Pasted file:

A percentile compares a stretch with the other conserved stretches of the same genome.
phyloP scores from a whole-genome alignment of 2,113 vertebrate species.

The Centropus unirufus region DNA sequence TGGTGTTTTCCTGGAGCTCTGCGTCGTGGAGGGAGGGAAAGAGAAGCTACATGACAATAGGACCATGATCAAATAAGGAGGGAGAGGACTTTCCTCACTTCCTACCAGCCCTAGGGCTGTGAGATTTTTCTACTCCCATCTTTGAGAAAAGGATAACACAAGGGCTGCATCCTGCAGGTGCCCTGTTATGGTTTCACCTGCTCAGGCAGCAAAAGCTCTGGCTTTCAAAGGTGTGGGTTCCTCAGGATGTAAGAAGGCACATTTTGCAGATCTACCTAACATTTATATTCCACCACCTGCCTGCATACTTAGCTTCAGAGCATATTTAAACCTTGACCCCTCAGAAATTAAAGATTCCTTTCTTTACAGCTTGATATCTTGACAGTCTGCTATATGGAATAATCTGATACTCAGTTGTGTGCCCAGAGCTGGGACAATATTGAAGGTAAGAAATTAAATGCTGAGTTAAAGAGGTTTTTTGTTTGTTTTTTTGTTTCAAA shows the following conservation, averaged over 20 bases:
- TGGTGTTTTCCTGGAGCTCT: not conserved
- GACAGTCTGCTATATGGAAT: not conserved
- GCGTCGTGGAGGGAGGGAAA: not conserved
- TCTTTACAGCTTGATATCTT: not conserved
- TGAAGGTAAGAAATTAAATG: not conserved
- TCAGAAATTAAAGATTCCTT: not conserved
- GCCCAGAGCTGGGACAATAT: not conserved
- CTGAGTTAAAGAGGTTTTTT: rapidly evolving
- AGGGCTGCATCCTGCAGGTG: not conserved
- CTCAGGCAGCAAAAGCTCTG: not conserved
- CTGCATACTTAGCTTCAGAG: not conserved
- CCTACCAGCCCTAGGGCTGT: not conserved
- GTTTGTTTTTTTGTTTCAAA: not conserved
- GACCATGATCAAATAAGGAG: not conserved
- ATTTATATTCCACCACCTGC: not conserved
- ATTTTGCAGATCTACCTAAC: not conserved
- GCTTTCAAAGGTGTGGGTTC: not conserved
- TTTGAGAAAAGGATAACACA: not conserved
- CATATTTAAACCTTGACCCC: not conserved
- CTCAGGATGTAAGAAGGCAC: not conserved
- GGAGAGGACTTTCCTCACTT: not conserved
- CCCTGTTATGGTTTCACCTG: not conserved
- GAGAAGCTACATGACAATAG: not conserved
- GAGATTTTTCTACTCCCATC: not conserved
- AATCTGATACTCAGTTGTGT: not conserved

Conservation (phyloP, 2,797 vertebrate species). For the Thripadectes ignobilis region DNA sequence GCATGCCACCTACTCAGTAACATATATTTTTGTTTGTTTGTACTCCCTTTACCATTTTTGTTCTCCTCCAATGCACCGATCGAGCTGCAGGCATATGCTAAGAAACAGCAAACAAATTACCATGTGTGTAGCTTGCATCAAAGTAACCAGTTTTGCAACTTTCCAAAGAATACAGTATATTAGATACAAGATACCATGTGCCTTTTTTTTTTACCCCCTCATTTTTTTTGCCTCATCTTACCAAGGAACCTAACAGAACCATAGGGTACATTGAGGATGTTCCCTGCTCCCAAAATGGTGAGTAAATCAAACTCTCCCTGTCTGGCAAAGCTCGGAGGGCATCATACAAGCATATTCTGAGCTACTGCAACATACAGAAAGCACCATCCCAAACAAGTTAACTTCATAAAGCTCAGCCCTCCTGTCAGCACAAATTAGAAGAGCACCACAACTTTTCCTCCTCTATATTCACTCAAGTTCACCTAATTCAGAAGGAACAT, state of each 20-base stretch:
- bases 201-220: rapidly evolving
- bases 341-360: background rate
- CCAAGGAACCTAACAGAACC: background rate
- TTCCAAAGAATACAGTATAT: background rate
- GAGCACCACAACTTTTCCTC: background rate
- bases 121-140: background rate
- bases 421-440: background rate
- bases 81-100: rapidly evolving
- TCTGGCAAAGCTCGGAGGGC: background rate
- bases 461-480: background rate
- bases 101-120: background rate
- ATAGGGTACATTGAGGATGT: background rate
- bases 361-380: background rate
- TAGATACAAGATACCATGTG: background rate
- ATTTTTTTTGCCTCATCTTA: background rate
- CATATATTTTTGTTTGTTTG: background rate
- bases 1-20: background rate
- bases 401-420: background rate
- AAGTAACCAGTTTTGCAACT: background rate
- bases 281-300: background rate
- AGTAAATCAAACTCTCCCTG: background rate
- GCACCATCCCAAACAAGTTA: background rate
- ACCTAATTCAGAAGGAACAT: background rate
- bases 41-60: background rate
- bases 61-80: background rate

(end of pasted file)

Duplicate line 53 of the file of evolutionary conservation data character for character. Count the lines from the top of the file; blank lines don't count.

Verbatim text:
- bases 41-60: background rate